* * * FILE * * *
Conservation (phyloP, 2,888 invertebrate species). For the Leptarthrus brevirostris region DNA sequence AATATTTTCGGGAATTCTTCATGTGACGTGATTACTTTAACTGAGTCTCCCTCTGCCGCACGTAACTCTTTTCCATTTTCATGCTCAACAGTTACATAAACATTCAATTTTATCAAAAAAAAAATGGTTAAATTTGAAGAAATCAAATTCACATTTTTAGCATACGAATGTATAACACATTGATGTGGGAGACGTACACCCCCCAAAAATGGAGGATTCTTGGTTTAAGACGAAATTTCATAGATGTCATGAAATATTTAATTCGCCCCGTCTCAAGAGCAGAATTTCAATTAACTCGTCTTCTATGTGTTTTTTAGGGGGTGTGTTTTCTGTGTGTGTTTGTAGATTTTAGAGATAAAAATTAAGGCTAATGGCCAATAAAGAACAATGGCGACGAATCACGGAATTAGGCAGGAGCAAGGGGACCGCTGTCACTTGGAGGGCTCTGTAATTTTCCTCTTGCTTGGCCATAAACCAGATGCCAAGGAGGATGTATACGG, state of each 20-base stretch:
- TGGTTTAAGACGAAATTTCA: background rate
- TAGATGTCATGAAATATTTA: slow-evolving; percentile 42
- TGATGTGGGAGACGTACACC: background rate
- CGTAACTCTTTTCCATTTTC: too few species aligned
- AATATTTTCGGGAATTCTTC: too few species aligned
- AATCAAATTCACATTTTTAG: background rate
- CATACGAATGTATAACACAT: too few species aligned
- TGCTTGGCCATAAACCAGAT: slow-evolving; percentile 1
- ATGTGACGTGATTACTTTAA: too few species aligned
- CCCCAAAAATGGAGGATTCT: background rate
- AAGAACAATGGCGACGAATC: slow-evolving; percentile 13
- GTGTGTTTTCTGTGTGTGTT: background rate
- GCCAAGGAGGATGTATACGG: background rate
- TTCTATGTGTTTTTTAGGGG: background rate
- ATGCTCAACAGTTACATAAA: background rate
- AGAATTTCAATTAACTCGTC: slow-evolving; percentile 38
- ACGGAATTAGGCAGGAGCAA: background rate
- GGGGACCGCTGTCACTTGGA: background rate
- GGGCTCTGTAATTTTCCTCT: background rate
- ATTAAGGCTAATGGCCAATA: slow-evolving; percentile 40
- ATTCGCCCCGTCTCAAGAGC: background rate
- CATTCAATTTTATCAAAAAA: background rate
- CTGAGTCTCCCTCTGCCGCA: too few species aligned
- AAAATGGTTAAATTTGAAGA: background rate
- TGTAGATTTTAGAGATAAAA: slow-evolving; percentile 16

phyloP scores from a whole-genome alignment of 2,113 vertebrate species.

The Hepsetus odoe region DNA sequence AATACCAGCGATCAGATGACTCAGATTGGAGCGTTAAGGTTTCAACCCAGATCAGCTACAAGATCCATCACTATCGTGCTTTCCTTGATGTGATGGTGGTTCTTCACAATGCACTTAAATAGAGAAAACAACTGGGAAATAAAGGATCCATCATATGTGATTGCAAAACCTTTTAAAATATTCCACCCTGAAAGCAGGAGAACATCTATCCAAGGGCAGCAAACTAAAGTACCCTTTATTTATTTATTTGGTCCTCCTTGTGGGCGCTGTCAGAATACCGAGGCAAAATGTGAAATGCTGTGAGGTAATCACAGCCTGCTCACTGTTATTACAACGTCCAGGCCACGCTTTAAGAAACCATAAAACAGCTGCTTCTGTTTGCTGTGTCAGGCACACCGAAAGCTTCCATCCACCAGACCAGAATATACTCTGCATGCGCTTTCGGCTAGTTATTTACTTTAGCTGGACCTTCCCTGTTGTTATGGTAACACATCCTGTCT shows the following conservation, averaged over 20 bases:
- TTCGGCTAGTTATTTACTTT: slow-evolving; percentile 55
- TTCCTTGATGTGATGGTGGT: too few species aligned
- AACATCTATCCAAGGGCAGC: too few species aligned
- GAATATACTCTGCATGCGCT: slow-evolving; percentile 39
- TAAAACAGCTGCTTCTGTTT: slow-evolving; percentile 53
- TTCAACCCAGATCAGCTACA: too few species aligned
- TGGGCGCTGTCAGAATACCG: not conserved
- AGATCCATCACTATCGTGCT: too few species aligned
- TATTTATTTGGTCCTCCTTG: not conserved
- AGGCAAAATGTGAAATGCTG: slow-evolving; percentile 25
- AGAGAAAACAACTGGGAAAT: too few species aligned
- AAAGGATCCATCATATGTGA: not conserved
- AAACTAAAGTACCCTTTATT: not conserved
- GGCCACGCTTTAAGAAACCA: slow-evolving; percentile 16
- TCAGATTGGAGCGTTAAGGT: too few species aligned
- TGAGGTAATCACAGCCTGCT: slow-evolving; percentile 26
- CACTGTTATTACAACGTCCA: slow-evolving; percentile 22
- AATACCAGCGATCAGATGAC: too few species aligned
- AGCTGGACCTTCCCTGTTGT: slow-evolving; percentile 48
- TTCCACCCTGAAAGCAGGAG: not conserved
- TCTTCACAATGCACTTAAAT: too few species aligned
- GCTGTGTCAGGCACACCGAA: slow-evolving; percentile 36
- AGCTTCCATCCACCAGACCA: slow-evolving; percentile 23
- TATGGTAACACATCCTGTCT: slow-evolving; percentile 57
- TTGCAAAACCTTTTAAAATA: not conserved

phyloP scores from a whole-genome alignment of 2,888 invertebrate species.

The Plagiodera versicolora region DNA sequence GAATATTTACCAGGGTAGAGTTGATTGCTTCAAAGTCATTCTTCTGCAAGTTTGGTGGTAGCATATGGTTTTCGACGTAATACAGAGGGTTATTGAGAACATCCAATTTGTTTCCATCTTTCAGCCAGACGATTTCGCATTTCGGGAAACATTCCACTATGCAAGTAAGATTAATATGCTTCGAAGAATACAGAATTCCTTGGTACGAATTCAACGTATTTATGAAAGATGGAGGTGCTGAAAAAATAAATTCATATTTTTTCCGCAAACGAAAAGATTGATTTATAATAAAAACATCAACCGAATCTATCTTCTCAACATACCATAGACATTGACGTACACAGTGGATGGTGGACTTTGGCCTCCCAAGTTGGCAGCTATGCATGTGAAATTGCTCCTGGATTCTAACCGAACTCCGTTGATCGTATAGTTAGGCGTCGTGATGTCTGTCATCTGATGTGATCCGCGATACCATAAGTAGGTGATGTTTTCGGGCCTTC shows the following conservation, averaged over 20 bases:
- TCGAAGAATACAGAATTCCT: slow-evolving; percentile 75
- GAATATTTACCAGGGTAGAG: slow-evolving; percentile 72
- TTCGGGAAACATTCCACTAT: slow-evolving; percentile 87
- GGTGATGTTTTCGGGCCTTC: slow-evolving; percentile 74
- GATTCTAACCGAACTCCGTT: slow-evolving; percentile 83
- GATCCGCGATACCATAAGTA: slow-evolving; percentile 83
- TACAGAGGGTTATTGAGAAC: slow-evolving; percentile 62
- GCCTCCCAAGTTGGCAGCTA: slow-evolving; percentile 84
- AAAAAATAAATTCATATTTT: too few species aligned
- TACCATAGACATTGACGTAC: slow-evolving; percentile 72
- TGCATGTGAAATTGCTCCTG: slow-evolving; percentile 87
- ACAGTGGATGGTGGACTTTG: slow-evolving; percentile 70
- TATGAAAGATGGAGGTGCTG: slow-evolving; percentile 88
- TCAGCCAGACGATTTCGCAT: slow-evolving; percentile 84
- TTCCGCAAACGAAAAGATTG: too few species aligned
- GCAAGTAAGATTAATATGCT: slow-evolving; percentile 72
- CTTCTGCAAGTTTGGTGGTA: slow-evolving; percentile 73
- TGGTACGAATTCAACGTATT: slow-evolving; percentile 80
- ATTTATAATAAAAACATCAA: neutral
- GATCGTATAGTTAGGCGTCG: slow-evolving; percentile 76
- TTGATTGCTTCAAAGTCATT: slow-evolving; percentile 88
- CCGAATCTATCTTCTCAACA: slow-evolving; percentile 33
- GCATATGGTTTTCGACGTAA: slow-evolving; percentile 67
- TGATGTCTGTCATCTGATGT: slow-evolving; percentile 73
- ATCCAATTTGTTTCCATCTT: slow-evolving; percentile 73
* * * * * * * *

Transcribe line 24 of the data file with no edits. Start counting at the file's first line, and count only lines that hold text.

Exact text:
- CTGAGTCTCCCTCTGCCGCA: too few species aligned